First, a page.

Cyclic group acting reducibly on $\mathbb Q^{2^s}$

I asked this question in Math StackExchange. I will be really grateful for any help here.

I was solving a problem and in the middle, I came across this. In the following, we fix integers $$s\ge 2$$ and $$0\le i\le s-1$$. We set-up the following.

• $$\beta\in \rm{GL}(2^{s-i},\mathbb Z)$$ is such that $$\beta\ne I_{2^{s-i}}$$ and order of $$\beta$$ is $$2^{s-i+1}$$.
• $$c=\begin{pmatrix} \beta & 0 \\ 0 & I_{2^s-2^{s-i}} \\ \end{pmatrix} \in \rm{GL}(2^{s},\mathbb Z).$$
• $$P$$ is the $$i$$-fold wreath product of the permutation group $$\langle (1,2) \rangle$$.
• Let $$U\le W=\langle c \rangle \wr P\le \rm{GL}(2^s,\mathbb Z)$$
• $$Y=I_{2^i}\otimes\langle\beta\rangle=Z(W)$$ is a cyclic subgroup of $$W$$.

Suppose $$Z(U) < Y=Z(W)$$. We consider the decomposition $$V=\mathbb Q^{2^s} = V_1 \oplus \ldots \oplus V_{2^i}$$ according to $$Y$$ that is this is a decomposition into the direct sum of irreducible $$Y$$-modules. Since $$U \le W$$, the group $$U$$ permutes the direct summands $$V_j$$ and the kernel of this action thus contains $$Z(U)$$.

My question is:

1. Since $$Z(U)$$ is cyclic (as it is a subgroup of the cyclic group $$Y$$), is it true that then $$Z(U)$$ acts reducibly on each $$V_j$$?
2. If 1. is true then does $$U$$ act reducibly on $$V$$?
• I think you are assuming that $\beta$ acts irreducibly in ${\rm GL}(2^{s-i},{\mathbb Z})$, but you have not said that. – Derek Holt Mar 4 at 9:29
• I think you could have $\beta$ (and hence $Y$) of order $2m$ with $m$ odd and $Z(U)$ of order $m$ with $Z(U)$ still acting irreducibly. – Derek Holt Mar 4 at 9:30
• @DerekHolt I think in my case order of $\beta$ is a power of $2$, does that help in any way? Also $\beta$ is not identity matrix. I will edit the question. But assuming this can we say something? Any help will be appreciated. – usermath Mar 4 at 9:32
• If $\beta$ has order $2^k$ and acts irreducible, then $s-i = k-1$ and the answer to Question 1 is yes. I haven't thought about Question 2. – Derek Holt Mar 4 at 9:35
• For each $m> 0$, up to equivalence there is a single faithful irreducible rational representation of the cyclic group of order $m$, and this has dimension $\Phi(m)$. You can take the image of a group generator to be the companion matrix of the $m$-th cyclotomic polynomial. For $m=2^k$, this polynomial is $x^{2^{k-1}}+1$. So any proper subgroup acts reducibly in this case. This effectively proves 1. – Derek Holt Mar 4 at 17:03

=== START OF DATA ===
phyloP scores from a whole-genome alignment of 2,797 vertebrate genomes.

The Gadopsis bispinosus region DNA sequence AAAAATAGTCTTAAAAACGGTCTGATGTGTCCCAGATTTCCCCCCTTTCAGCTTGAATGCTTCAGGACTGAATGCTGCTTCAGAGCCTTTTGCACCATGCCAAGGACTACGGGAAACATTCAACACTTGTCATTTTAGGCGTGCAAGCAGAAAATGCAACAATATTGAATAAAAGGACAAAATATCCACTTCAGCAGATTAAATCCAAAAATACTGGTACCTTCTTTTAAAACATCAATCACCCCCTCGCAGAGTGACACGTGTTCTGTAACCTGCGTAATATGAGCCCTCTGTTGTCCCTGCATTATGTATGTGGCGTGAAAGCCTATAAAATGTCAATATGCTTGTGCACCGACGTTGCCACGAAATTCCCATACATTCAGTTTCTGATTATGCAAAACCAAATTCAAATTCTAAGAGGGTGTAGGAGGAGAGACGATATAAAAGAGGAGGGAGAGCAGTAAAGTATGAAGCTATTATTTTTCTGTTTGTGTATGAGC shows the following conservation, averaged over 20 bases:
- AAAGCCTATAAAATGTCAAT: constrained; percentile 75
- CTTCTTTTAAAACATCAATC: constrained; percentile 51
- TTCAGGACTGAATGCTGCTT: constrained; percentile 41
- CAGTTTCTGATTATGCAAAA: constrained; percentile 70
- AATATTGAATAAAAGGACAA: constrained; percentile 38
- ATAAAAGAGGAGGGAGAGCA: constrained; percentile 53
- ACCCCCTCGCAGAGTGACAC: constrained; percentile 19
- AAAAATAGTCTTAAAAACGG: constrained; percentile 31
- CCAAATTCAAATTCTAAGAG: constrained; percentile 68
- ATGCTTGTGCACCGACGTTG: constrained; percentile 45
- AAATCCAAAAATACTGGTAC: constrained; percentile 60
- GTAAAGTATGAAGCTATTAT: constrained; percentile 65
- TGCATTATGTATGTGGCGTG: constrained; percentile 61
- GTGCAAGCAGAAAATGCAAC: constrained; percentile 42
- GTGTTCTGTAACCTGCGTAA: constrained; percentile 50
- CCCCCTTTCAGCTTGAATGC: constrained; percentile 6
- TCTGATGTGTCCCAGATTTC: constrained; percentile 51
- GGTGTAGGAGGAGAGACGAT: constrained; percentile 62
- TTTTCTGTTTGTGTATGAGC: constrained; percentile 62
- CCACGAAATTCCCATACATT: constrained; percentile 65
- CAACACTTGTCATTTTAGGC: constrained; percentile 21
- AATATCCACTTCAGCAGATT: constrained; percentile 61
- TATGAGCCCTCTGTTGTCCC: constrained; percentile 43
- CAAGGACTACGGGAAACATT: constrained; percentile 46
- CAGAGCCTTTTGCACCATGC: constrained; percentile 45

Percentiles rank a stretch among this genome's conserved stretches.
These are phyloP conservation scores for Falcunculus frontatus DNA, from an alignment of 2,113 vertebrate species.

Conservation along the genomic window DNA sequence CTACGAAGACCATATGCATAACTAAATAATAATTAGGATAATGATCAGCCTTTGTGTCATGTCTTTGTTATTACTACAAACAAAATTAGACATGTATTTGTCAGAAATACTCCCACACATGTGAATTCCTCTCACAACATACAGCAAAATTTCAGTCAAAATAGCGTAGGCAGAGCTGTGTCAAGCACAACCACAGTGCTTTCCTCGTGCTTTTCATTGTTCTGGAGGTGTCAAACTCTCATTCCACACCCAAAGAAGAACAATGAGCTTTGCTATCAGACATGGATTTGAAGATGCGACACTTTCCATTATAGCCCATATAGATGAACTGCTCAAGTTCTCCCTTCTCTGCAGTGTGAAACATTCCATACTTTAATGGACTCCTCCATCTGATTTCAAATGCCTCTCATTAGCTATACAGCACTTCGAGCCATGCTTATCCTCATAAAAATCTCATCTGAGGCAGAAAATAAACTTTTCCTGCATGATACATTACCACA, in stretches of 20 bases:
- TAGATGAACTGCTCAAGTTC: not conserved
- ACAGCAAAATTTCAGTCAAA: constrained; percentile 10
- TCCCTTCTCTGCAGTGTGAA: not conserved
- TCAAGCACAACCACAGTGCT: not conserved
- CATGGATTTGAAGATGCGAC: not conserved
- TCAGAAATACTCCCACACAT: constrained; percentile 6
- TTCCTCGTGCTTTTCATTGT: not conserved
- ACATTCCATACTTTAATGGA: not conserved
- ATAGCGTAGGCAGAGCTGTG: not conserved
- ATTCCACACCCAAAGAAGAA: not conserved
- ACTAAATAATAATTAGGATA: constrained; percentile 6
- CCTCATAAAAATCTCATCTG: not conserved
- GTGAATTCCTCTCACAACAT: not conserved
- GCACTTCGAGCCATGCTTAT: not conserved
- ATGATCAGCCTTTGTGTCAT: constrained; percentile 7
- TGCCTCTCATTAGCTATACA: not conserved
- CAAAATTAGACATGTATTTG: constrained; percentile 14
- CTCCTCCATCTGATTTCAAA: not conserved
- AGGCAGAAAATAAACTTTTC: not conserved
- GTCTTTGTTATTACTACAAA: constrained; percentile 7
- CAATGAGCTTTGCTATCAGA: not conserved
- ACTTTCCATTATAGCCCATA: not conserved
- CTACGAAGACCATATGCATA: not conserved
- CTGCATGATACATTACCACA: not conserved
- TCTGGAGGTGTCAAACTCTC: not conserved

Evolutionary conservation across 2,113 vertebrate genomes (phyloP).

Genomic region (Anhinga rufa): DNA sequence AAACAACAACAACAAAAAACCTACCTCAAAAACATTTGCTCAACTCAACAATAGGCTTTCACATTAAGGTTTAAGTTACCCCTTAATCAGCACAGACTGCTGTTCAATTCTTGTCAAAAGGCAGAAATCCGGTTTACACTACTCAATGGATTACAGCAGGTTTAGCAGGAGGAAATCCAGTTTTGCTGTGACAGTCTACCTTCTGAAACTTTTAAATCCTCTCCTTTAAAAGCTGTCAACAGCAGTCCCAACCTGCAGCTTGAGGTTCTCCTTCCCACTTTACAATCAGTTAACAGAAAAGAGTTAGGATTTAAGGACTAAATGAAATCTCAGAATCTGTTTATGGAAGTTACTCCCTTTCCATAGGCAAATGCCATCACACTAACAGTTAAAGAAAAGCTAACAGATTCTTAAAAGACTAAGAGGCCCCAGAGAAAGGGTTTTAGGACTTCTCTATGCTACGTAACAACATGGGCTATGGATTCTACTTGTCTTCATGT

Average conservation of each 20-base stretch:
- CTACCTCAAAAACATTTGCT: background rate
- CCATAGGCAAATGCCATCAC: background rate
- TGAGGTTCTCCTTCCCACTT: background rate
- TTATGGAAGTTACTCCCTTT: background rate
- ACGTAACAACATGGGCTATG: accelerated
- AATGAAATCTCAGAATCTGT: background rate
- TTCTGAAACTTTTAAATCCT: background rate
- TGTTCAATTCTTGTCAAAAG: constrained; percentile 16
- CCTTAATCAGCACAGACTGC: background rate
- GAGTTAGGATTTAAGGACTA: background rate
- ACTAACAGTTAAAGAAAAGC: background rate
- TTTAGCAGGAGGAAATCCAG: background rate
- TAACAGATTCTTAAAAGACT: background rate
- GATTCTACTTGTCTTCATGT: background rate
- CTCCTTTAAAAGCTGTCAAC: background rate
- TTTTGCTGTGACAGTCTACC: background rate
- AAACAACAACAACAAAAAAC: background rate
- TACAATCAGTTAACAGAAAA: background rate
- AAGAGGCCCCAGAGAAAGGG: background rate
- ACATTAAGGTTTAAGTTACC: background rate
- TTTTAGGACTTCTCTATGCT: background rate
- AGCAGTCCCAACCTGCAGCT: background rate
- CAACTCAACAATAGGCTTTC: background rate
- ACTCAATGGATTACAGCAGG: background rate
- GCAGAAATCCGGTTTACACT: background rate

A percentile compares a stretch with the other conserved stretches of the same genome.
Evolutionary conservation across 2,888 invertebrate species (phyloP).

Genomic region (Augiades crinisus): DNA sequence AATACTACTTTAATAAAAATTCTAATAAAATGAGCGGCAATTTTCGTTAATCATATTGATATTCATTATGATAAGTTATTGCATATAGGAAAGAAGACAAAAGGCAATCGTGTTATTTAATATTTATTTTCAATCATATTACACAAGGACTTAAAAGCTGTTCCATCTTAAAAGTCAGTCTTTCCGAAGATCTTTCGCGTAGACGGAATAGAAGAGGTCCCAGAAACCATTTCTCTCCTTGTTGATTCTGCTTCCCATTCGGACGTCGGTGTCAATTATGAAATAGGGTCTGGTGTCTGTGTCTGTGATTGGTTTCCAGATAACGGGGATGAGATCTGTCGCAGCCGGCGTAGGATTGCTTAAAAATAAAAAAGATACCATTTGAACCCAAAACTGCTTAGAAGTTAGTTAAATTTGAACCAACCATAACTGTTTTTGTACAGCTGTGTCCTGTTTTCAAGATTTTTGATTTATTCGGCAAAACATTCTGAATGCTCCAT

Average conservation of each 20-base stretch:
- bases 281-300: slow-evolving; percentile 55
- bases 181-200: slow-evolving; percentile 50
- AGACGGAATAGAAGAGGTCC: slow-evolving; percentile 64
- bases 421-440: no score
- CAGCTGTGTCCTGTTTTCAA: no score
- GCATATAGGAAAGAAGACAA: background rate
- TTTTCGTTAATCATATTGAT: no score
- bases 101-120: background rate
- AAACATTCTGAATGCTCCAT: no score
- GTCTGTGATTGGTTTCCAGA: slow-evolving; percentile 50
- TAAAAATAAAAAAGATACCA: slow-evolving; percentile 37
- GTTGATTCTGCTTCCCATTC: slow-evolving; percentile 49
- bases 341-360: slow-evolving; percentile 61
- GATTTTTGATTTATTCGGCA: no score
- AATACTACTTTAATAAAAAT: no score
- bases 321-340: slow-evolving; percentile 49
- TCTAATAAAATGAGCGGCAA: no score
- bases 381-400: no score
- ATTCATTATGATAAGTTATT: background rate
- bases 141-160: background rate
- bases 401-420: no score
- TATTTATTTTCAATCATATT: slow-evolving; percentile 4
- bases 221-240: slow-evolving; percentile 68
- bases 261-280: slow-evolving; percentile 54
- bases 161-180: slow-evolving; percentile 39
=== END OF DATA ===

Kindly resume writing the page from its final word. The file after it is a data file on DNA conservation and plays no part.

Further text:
The answer to Question 2 is no, and I found a counterexample using computer calculations. We take $$s=2$$, $$i=1$$, and $$\beta = \left(\begin{array}{rr}0&1\\ -1&0\end{array}\right)$$, so $$\beta$$ has order $$4$$, and $$G = \langle x,y \rangle$$ with $$x = \left(\begin{array}{rrrr}0&1&0&0\\-1&0&0&0\\0&0&1&0\\0&0&0&1\end{array}\right),\ y = \left(\begin{array}{rrrr}0&0&1&0\\0&0&0&1\\1&0&0&0\\0&1&0&0\end{array}\right).$$ Let $$H = \left\langle\,\left(\begin{array}{rrrr}0&-1&0&0\\1&0&0&0\\0&0&0&1\\0&0&-1&0\end{array}\right), \ \left(\begin{array}{rrrr}0&0&1&0\\0&0&0&1\\-1&0&0&0\\0&-1&0&0\end{array}\right)\,\right\rangle = \langle y^xy,x^2y \rangle.$$ Then $$H$$ has order $$8$$ (isomorphic to $$Q_8$$), it acts irreducibly, and its centre has order 2 and is a proper subgroup of $$Z(G)$$.
• Thanks a lot. Just wondering, $H$ acts irreducibly but don't we need to decide whether $G$ acts reducibly or not? Really sorry if I missed something. – usermath Mar 5 at 9:44
• If you are thinking about the origin of the question, I was reading the paper "Determination of the uniserial space groups with a given coclass" by Bettina Eick. The claim of reducibility of $U$ is made in p. 630 (in the proof of Theorem 19a). I have a similar situation, so wondering how the claim is made there. – usermath Mar 5 at 9:51
• Well if $H$ acts irreducibly then so does $G$ because $H < G$. – Derek Holt Mar 5 at 9:54